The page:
->do_something_that_uses_some_key()
    ->set_something('some_key', $previous) // and reset
    ->do_something_that_uses_some_key()
    -> ...

Why use another function?

This solution has a few advantages:

  1. the name is more explicit, less confusion for other coders
  2. no hidden side effects
  3. solves your problem with (undefined) variables already having a value
  4. no overhead of calling func_num_args, or some other "meta" function

EDIT: typo in code.

EDIT 2: removed default value of &$previous set_get_value() function (thanks to draevor)

share|improve this answer
    
Good alternative. A small correction - &$previous needn't have a default value in the second function, it's meant to be there. –  deviousdodo Dec 19 '11 at 17:47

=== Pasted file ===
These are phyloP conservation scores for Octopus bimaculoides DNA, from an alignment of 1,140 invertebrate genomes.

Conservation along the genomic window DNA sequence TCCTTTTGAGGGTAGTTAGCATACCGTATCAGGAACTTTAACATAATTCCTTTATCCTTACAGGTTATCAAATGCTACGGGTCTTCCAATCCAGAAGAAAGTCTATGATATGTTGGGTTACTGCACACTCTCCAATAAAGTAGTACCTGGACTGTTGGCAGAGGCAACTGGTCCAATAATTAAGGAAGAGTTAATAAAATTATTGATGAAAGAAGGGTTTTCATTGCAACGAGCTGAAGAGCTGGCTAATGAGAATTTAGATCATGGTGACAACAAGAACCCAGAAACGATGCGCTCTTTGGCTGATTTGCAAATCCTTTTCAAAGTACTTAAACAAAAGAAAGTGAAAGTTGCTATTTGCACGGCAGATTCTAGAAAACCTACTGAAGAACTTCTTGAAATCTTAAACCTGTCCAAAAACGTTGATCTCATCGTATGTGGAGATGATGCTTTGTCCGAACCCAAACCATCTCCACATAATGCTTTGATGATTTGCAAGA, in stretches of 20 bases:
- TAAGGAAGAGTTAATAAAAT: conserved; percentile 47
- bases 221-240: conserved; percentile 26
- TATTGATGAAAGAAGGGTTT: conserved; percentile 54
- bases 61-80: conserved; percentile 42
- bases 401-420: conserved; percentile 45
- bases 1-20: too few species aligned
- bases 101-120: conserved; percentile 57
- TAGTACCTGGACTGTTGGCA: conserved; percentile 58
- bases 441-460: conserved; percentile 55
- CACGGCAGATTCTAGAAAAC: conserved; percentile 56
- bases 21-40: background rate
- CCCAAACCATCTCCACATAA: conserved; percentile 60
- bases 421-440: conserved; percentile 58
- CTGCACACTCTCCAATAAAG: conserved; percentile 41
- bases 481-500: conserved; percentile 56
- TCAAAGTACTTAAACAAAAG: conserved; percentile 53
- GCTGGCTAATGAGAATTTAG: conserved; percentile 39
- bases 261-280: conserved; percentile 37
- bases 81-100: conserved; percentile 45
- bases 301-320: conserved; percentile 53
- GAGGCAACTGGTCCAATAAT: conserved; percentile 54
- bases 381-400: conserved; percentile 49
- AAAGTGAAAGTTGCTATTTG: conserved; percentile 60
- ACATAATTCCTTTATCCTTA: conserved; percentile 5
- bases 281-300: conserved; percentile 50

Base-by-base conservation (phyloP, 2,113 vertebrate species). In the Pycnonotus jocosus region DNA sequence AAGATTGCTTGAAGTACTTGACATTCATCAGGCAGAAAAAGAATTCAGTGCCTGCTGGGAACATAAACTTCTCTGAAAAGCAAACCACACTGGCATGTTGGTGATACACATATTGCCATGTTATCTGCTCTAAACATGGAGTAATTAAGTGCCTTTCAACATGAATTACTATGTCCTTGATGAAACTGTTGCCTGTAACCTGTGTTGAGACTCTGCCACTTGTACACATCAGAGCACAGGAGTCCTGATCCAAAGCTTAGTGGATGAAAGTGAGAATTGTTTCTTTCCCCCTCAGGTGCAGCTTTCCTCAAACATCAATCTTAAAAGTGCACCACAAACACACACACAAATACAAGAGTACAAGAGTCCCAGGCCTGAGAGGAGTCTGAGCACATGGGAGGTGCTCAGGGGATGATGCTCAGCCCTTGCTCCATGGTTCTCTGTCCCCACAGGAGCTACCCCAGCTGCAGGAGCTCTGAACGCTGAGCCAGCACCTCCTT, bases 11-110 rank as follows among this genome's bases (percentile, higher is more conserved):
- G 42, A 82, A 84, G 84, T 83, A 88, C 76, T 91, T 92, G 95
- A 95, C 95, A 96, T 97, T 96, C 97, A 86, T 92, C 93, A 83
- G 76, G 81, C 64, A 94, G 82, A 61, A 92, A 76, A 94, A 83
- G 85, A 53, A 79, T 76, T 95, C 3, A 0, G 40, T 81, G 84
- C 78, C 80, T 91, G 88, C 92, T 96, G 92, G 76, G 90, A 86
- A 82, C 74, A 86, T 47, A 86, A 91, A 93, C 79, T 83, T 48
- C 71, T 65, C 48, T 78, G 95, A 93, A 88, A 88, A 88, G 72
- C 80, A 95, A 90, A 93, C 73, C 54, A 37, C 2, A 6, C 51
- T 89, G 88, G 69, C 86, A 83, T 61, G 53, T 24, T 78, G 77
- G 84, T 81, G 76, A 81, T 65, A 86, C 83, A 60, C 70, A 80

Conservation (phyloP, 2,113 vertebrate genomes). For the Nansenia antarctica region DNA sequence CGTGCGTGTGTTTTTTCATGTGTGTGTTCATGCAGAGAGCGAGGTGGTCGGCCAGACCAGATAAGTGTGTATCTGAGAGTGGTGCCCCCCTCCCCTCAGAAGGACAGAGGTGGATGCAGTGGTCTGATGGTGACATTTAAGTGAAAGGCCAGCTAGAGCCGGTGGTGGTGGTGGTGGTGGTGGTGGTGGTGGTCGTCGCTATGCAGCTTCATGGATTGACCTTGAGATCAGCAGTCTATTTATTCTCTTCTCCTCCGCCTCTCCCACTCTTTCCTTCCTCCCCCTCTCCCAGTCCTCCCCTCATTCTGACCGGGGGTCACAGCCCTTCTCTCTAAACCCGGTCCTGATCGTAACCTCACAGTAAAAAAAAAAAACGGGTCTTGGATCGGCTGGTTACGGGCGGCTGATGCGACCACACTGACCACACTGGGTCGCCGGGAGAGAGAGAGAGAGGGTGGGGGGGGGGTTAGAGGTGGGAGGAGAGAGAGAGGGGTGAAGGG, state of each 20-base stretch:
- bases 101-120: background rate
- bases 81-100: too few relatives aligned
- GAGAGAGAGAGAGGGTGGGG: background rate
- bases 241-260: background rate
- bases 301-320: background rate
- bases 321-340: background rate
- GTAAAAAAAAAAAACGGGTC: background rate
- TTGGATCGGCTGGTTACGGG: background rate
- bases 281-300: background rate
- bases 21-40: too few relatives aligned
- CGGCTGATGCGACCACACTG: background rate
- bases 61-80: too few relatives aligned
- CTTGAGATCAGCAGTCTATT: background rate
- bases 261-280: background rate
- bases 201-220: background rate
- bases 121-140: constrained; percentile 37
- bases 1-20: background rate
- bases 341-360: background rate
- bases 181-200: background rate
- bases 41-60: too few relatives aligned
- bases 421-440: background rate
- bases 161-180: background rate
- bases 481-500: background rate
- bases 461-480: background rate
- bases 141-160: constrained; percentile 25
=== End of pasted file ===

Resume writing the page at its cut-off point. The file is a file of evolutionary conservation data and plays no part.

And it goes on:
indeed :) edited! –  catchmeifyoutry Dec 19 '11 at 17:50

Extracted from the comments / discussion above:

In order to check whether the argument was passed you have 2 options - check the value of the argument against a value (as you've done with null) or check the number of arguments.

If you go with the first option, there's no value that cannot be passed from outside the function, so there will always be a chance for false positives (the same thing that's happening now with null). DaveRandom's example with a random string should be enough for most cases though, but I see it as overkill.

I think the second option is the most clean (fast, readable, etc). As a small improvement over what you've already done with func_get_args, I'd use func_num_args - this way you'll be checking the number of passed arguments, not the argument indices.

share|improve this answer
    
Thanks @draevor -- Check my edit under "I've tried/Possible solutions", the last one (once 5.4 hits the streets) would work well for class agnostic re-usability in a trait, given the $previous parameter is always last. Like I said before, your answer is certainly the best candidate though, I'll let this sit for a bit, and mark yours if nothing else comes outta the woodwork. –  Dan Lugg Dec 19 '11 at 17:27